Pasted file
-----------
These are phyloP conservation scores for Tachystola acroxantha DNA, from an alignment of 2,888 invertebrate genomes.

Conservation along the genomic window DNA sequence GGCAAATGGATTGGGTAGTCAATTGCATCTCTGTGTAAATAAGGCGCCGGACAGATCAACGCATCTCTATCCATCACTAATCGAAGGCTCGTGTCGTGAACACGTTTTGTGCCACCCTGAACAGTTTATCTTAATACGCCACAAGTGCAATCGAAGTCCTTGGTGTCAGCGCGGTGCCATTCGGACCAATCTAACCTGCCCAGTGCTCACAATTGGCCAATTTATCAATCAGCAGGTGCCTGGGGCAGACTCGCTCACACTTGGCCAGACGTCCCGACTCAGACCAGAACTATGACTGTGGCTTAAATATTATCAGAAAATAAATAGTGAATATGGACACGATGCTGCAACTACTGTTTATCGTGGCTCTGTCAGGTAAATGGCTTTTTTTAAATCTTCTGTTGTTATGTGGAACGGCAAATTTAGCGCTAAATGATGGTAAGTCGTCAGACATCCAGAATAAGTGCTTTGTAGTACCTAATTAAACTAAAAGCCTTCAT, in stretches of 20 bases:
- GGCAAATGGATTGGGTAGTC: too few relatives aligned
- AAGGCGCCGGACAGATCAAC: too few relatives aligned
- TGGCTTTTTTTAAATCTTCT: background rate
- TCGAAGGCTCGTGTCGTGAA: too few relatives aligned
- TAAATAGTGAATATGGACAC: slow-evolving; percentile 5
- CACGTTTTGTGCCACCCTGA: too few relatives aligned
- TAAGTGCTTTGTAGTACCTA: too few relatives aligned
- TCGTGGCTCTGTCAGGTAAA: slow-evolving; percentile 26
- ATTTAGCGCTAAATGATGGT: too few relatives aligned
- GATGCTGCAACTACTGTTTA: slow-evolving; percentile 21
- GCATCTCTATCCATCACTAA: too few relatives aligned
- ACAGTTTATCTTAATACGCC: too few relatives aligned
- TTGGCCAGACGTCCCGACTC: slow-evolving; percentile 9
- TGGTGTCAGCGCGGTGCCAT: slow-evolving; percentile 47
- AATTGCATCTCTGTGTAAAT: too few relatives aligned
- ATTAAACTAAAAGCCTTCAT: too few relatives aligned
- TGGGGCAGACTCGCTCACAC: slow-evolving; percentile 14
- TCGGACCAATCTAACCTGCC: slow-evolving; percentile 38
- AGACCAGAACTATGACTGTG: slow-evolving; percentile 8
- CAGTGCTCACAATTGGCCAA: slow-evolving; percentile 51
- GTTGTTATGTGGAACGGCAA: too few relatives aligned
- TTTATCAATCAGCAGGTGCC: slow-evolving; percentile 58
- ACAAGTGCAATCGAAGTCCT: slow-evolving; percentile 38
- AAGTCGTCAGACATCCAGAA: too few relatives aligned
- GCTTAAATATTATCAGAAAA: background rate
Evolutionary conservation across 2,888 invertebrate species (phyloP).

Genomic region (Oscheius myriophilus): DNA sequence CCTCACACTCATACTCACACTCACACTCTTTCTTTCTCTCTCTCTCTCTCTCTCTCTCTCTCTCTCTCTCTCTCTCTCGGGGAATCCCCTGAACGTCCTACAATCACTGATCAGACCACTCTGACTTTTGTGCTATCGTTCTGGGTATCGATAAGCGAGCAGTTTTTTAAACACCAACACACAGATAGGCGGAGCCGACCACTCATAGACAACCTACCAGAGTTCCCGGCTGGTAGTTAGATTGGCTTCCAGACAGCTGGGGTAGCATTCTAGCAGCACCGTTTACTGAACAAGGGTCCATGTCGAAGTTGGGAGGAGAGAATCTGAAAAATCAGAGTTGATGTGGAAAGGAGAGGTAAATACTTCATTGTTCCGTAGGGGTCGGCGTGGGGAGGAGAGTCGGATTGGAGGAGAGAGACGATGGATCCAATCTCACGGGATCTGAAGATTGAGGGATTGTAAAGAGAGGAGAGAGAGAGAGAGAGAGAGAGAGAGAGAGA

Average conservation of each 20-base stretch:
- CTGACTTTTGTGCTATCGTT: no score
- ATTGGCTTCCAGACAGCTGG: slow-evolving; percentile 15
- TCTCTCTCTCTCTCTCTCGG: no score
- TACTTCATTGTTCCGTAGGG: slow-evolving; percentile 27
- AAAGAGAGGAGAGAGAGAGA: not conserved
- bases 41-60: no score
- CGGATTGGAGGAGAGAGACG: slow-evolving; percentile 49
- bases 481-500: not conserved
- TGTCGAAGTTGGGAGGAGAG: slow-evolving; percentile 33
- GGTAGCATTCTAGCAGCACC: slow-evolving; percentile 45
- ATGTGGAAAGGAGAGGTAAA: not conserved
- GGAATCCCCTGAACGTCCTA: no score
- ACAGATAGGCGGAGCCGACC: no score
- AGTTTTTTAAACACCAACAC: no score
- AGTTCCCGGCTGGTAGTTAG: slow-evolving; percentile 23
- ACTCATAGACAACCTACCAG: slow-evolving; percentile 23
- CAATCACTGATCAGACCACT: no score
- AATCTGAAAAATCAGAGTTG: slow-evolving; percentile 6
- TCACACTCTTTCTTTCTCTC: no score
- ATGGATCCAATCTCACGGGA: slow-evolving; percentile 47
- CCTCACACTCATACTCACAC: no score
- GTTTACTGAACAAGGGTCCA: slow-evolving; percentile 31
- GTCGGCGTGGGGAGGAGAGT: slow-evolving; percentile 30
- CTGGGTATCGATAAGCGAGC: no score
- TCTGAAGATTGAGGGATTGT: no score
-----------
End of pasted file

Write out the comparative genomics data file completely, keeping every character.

These are phyloP conservation scores for Tachystola acroxantha DNA, from an alignment of 2,888 invertebrate genomes.

Conservation along the genomic window DNA sequence GGCAAATGGATTGGGTAGTCAATTGCATCTCTGTGTAAATAAGGCGCCGGACAGATCAACGCATCTCTATCCATCACTAATCGAAGGCTCGTGTCGTGAACACGTTTTGTGCCACCCTGAACAGTTTATCTTAATACGCCACAAGTGCAATCGAAGTCCTTGGTGTCAGCGCGGTGCCATTCGGACCAATCTAACCTGCCCAGTGCTCACAATTGGCCAATTTATCAATCAGCAGGTGCCTGGGGCAGACTCGCTCACACTTGGCCAGACGTCCCGACTCAGACCAGAACTATGACTGTGGCTTAAATATTATCAGAAAATAAATAGTGAATATGGACACGATGCTGCAACTACTGTTTATCGTGGCTCTGTCAGGTAAATGGCTTTTTTTAAATCTTCTGTTGTTATGTGGAACGGCAAATTTAGCGCTAAATGATGGTAAGTCGTCAGACATCCAGAATAAGTGCTTTGTAGTACCTAATTAAACTAAAAGCCTTCAT, in stretches of 20 bases:
- GGCAAATGGATTGGGTAGTC: too few relatives aligned
- AAGGCGCCGGACAGATCAAC: too few relatives aligned
- TGGCTTTTTTTAAATCTTCT: background rate
- TCGAAGGCTCGTGTCGTGAA: too few relatives aligned
- TAAATAGTGAATATGGACAC: slow-evolving; percentile 5
- CACGTTTTGTGCCACCCTGA: too few relatives aligned
- TAAGTGCTTTGTAGTACCTA: too few relatives aligned
- TCGTGGCTCTGTCAGGTAAA: slow-evolving; percentile 26
- ATTTAGCGCTAAATGATGGT: too few relatives aligned
- GATGCTGCAACTACTGTTTA: slow-evolving; percentile 21
- GCATCTCTATCCATCACTAA: too few relatives aligned
- ACAGTTTATCTTAATACGCC: too few relatives aligned
- TTGGCCAGACGTCCCGACTC: slow-evolving; percentile 9
- TGGTGTCAGCGCGGTGCCAT: slow-evolving; percentile 47
- AATTGCATCTCTGTGTAAAT: too few relatives aligned
- ATTAAACTAAAAGCCTTCAT: too few relatives aligned
- TGGGGCAGACTCGCTCACAC: slow-evolving; percentile 14
- TCGGACCAATCTAACCTGCC: slow-evolving; percentile 38
- AGACCAGAACTATGACTGTG: slow-evolving; percentile 8
- CAGTGCTCACAATTGGCCAA: slow-evolving; percentile 51
- GTTGTTATGTGGAACGGCAA: too few relatives aligned
- TTTATCAATCAGCAGGTGCC: slow-evolving; percentile 58
- ACAAGTGCAATCGAAGTCCT: slow-evolving; percentile 38
- AAGTCGTCAGACATCCAGAA: too few relatives aligned
- GCTTAAATATTATCAGAAAA: background rate
Evolutionary conservation across 2,888 invertebrate species (phyloP).

Genomic region (Oscheius myriophilus): DNA sequence CCTCACACTCATACTCACACTCACACTCTTTCTTTCTCTCTCTCTCTCTCTCTCTCTCTCTCTCTCTCTCTCTCTCTCGGGGAATCCCCTGAACGTCCTACAATCACTGATCAGACCACTCTGACTTTTGTGCTATCGTTCTGGGTATCGATAAGCGAGCAGTTTTTTAAACACCAACACACAGATAGGCGGAGCCGACCACTCATAGACAACCTACCAGAGTTCCCGGCTGGTAGTTAGATTGGCTTCCAGACAGCTGGGGTAGCATTCTAGCAGCACCGTTTACTGAACAAGGGTCCATGTCGAAGTTGGGAGGAGAGAATCTGAAAAATCAGAGTTGATGTGGAAAGGAGAGGTAAATACTTCATTGTTCCGTAGGGGTCGGCGTGGGGAGGAGAGTCGGATTGGAGGAGAGAGACGATGGATCCAATCTCACGGGATCTGAAGATTGAGGGATTGTAAAGAGAGGAGAGAGAGAGAGAGAGAGAGAGAGAGAGAGA

Average conservation of each 20-base stretch:
- CTGACTTTTGTGCTATCGTT: no score
- ATTGGCTTCCAGACAGCTGG: slow-evolving; percentile 15
- TCTCTCTCTCTCTCTCTCGG: no score
- TACTTCATTGTTCCGTAGGG: slow-evolving; percentile 27
- AAAGAGAGGAGAGAGAGAGA: not conserved
- bases 41-60: no score
- CGGATTGGAGGAGAGAGACG: slow-evolving; percentile 49
- bases 481-500: not conserved
- TGTCGAAGTTGGGAGGAGAG: slow-evolving; percentile 33
- GGTAGCATTCTAGCAGCACC: slow-evolving; percentile 45
- ATGTGGAAAGGAGAGGTAAA: not conserved
- GGAATCCCCTGAACGTCCTA: no score
- ACAGATAGGCGGAGCCGACC: no score
- AGTTTTTTAAACACCAACAC: no score
- AGTTCCCGGCTGGTAGTTAG: slow-evolving; percentile 23
- ACTCATAGACAACCTACCAG: slow-evolving; percentile 23
- CAATCACTGATCAGACCACT: no score
- AATCTGAAAAATCAGAGTTG: slow-evolving; percentile 6
- TCACACTCTTTCTTTCTCTC: no score
- ATGGATCCAATCTCACGGGA: slow-evolving; percentile 47
- CCTCACACTCATACTCACAC: no score
- GTTTACTGAACAAGGGTCCA: slow-evolving; percentile 31
- GTCGGCGTGGGGAGGAGAGT: slow-evolving; percentile 30
- CTGGGTATCGATAAGCGAGC: no score
- TCTGAAGATTGAGGGATTGT: no score